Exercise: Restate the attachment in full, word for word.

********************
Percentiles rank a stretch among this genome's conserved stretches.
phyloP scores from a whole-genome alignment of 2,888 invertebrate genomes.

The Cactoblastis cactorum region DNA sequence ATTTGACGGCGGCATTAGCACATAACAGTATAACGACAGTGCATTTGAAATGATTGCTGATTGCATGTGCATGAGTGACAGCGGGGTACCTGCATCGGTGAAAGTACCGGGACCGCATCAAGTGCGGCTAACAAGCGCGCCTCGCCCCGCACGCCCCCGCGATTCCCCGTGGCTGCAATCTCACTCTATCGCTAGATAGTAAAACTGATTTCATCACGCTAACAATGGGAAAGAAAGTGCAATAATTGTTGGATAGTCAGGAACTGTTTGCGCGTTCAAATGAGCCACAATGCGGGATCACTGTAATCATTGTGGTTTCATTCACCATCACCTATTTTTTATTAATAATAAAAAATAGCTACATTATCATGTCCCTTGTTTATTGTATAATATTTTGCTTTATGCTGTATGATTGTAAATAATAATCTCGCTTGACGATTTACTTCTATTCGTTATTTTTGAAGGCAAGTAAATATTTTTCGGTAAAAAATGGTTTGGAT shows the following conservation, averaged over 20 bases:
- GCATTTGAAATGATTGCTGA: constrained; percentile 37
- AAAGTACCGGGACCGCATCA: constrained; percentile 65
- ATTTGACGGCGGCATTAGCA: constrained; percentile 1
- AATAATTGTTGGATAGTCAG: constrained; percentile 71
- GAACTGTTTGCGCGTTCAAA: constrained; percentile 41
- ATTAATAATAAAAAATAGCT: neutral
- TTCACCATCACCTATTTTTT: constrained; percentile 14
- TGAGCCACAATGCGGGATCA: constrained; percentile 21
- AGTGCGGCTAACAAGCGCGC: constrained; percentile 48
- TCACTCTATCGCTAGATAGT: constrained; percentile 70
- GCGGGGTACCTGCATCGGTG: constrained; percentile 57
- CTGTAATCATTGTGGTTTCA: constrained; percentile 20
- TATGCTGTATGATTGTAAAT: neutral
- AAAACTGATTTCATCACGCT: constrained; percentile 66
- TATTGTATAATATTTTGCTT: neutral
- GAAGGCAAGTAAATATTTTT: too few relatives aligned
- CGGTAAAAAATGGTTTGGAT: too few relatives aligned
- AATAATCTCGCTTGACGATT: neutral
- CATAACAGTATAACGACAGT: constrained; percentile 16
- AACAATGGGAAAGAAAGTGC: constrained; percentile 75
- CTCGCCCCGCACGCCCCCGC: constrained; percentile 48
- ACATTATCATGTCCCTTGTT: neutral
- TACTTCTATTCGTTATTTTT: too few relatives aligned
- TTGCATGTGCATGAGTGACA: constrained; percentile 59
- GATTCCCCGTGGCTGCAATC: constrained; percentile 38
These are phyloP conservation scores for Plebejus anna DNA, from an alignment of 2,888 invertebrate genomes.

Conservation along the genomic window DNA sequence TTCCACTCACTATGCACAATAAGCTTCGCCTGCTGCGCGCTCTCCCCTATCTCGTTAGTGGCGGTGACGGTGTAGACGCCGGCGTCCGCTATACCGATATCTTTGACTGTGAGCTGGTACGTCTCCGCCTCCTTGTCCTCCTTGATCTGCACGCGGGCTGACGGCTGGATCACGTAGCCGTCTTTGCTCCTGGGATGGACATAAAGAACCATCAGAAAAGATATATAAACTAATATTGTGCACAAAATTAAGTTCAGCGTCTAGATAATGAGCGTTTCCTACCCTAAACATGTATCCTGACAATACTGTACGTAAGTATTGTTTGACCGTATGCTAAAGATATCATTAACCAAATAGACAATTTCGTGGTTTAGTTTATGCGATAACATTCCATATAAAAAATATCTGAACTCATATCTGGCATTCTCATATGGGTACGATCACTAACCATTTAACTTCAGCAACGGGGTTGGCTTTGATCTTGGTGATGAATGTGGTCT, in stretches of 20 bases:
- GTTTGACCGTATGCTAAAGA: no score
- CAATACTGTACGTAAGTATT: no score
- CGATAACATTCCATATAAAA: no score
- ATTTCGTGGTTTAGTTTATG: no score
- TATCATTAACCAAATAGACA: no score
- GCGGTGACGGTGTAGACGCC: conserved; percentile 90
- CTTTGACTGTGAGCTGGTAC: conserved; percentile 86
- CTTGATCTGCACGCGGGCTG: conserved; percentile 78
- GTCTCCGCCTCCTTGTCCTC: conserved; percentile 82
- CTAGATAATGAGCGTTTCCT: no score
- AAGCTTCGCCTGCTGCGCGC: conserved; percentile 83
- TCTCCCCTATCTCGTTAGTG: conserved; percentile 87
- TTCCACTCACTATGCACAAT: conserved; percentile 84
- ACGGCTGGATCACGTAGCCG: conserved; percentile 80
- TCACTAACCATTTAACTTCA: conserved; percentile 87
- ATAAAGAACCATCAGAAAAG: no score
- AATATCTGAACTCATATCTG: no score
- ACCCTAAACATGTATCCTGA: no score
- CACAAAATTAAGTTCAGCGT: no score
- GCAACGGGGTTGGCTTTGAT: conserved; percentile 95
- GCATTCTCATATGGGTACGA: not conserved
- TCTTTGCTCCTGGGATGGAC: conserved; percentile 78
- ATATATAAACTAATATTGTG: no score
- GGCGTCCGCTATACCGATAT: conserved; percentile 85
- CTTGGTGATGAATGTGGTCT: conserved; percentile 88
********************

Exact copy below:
Percentiles rank a stretch among this genome's conserved stretches.
phyloP scores from a whole-genome alignment of 2,888 invertebrate genomes.

The Cactoblastis cactorum region DNA sequence ATTTGACGGCGGCATTAGCACATAACAGTATAACGACAGTGCATTTGAAATGATTGCTGATTGCATGTGCATGAGTGACAGCGGGGTACCTGCATCGGTGAAAGTACCGGGACCGCATCAAGTGCGGCTAACAAGCGCGCCTCGCCCCGCACGCCCCCGCGATTCCCCGTGGCTGCAATCTCACTCTATCGCTAGATAGTAAAACTGATTTCATCACGCTAACAATGGGAAAGAAAGTGCAATAATTGTTGGATAGTCAGGAACTGTTTGCGCGTTCAAATGAGCCACAATGCGGGATCACTGTAATCATTGTGGTTTCATTCACCATCACCTATTTTTTATTAATAATAAAAAATAGCTACATTATCATGTCCCTTGTTTATTGTATAATATTTTGCTTTATGCTGTATGATTGTAAATAATAATCTCGCTTGACGATTTACTTCTATTCGTTATTTTTGAAGGCAAGTAAATATTTTTCGGTAAAAAATGGTTTGGAT shows the following conservation, averaged over 20 bases:
- GCATTTGAAATGATTGCTGA: constrained; percentile 37
- AAAGTACCGGGACCGCATCA: constrained; percentile 65
- ATTTGACGGCGGCATTAGCA: constrained; percentile 1
- AATAATTGTTGGATAGTCAG: constrained; percentile 71
- GAACTGTTTGCGCGTTCAAA: constrained; percentile 41
- ATTAATAATAAAAAATAGCT: neutral
- TTCACCATCACCTATTTTTT: constrained; percentile 14
- TGAGCCACAATGCGGGATCA: constrained; percentile 21
- AGTGCGGCTAACAAGCGCGC: constrained; percentile 48
- TCACTCTATCGCTAGATAGT: constrained; percentile 70
- GCGGGGTACCTGCATCGGTG: constrained; percentile 57
- CTGTAATCATTGTGGTTTCA: constrained; percentile 20
- TATGCTGTATGATTGTAAAT: neutral
- AAAACTGATTTCATCACGCT: constrained; percentile 66
- TATTGTATAATATTTTGCTT: neutral
- GAAGGCAAGTAAATATTTTT: too few relatives aligned
- CGGTAAAAAATGGTTTGGAT: too few relatives aligned
- AATAATCTCGCTTGACGATT: neutral
- CATAACAGTATAACGACAGT: constrained; percentile 16
- AACAATGGGAAAGAAAGTGC: constrained; percentile 75
- CTCGCCCCGCACGCCCCCGC: constrained; percentile 48
- ACATTATCATGTCCCTTGTT: neutral
- TACTTCTATTCGTTATTTTT: too few relatives aligned
- TTGCATGTGCATGAGTGACA: constrained; percentile 59
- GATTCCCCGTGGCTGCAATC: constrained; percentile 38
These are phyloP conservation scores for Plebejus anna DNA, from an alignment of 2,888 invertebrate genomes.

Conservation along the genomic window DNA sequence TTCCACTCACTATGCACAATAAGCTTCGCCTGCTGCGCGCTCTCCCCTATCTCGTTAGTGGCGGTGACGGTGTAGACGCCGGCGTCCGCTATACCGATATCTTTGACTGTGAGCTGGTACGTCTCCGCCTCCTTGTCCTCCTTGATCTGCACGCGGGCTGACGGCTGGATCACGTAGCCGTCTTTGCTCCTGGGATGGACATAAAGAACCATCAGAAAAGATATATAAACTAATATTGTGCACAAAATTAAGTTCAGCGTCTAGATAATGAGCGTTTCCTACCCTAAACATGTATCCTGACAATACTGTACGTAAGTATTGTTTGACCGTATGCTAAAGATATCATTAACCAAATAGACAATTTCGTGGTTTAGTTTATGCGATAACATTCCATATAAAAAATATCTGAACTCATATCTGGCATTCTCATATGGGTACGATCACTAACCATTTAACTTCAGCAACGGGGTTGGCTTTGATCTTGGTGATGAATGTGGTCT, in stretches of 20 bases:
- GTTTGACCGTATGCTAAAGA: no score
- CAATACTGTACGTAAGTATT: no score
- CGATAACATTCCATATAAAA: no score
- ATTTCGTGGTTTAGTTTATG: no score
- TATCATTAACCAAATAGACA: no score
- GCGGTGACGGTGTAGACGCC: conserved; percentile 90
- CTTTGACTGTGAGCTGGTAC: conserved; percentile 86
- CTTGATCTGCACGCGGGCTG: conserved; percentile 78
- GTCTCCGCCTCCTTGTCCTC: conserved; percentile 82
- CTAGATAATGAGCGTTTCCT: no score
- AAGCTTCGCCTGCTGCGCGC: conserved; percentile 83
- TCTCCCCTATCTCGTTAGTG: conserved; percentile 87
- TTCCACTCACTATGCACAAT: conserved; percentile 84
- ACGGCTGGATCACGTAGCCG: conserved; percentile 80
- TCACTAACCATTTAACTTCA: conserved; percentile 87
- ATAAAGAACCATCAGAAAAG: no score
- AATATCTGAACTCATATCTG: no score
- ACCCTAAACATGTATCCTGA: no score
- CACAAAATTAAGTTCAGCGT: no score
- GCAACGGGGTTGGCTTTGAT: conserved; percentile 95
- GCATTCTCATATGGGTACGA: not conserved
- TCTTTGCTCCTGGGATGGAC: conserved; percentile 78
- ATATATAAACTAATATTGTG: no score
- GGCGTCCGCTATACCGATAT: conserved; percentile 85
- CTTGGTGATGAATGTGGTCT: conserved; percentile 88